Buxton wrote:It was suggested that I have a colonography about five years after my colonoscopy which was all clear. That time has arrived now and as I have health anxiety, I’m wondering if it’s really necessary. I’ve read that polyps can take up to ten years to grow? The initial surgery was in November 2013, an acute extended right hemicolectomy. All CEA tests and an earlier colonoscopy have been ok. I’m 76. Any thoughts would be appreciated. John.
OK, here are my thoughts.
1. I think you should go through with the colonography if for no other reason than it will set your mind at ease when you get the results. I think it's probably necessary. It can detect other things besides polyps -- for example, patches of diverticulosis.
2. For persons over 70, I think it is standard practice to do virtual colonoscopies rather than regular ones because of the likely fragility of the aging colon and the possibility of a colon perforation if a normal colonoscopy is done.
3. Before doing a virtual colonography be sure to read whatever you can about the procedure in advance. For example, overviews such as the following can be very useful:https://www.cancerresearchuk.org/about-cancer/cancer-in-general/tests/ct-colonography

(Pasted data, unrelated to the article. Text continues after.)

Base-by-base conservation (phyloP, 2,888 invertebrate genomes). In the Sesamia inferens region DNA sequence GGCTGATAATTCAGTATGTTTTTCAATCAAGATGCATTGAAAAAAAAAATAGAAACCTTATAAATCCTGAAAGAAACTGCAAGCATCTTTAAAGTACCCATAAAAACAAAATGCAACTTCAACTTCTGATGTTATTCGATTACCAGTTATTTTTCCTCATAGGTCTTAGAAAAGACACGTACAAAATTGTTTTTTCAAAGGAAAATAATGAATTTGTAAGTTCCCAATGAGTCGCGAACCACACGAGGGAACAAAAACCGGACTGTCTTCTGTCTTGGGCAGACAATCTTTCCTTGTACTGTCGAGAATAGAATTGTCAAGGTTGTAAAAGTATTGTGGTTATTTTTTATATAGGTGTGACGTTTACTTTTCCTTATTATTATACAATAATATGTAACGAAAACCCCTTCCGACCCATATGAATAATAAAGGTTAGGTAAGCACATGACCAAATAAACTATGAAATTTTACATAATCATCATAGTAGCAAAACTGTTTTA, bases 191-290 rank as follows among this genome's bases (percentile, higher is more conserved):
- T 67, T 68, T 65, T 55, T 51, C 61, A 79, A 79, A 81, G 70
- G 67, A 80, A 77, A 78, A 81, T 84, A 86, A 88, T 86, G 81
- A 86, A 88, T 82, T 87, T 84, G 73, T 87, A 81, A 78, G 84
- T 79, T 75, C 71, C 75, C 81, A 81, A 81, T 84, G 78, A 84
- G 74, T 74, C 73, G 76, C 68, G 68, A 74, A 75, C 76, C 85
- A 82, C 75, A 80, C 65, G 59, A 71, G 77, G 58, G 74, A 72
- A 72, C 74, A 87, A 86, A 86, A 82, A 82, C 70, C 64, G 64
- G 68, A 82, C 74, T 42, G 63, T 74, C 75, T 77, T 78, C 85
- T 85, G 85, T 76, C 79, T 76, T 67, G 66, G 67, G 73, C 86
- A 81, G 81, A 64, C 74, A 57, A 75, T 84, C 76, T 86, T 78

4. I found the virtual colonography procedure to be a bit more uncomfortable than a regular colonoscopy. This is in part because they may not give as much sedation, or any sedation at all, as compared to the standard colonoscopy procedure. A standard colonoscopy is not really painful at all because of the level of sedation used.
5. The main discomfort I experienced was with the CT-scan prep procedure used while lying inside the CT scanner. Just before they do the scan they will want to inflate your colon with a bit of inert gas so that the details of the scan come out distinct rather than blurry. This is different from what happens with a regular CT scan.
6.The interpretation of the results is different, too, since it will probably be done by a radiologist, not by a gastroenterologist, and part of the findings may come from artificial intelligence if the CT scanner they use is equipped with an AI module for colonography.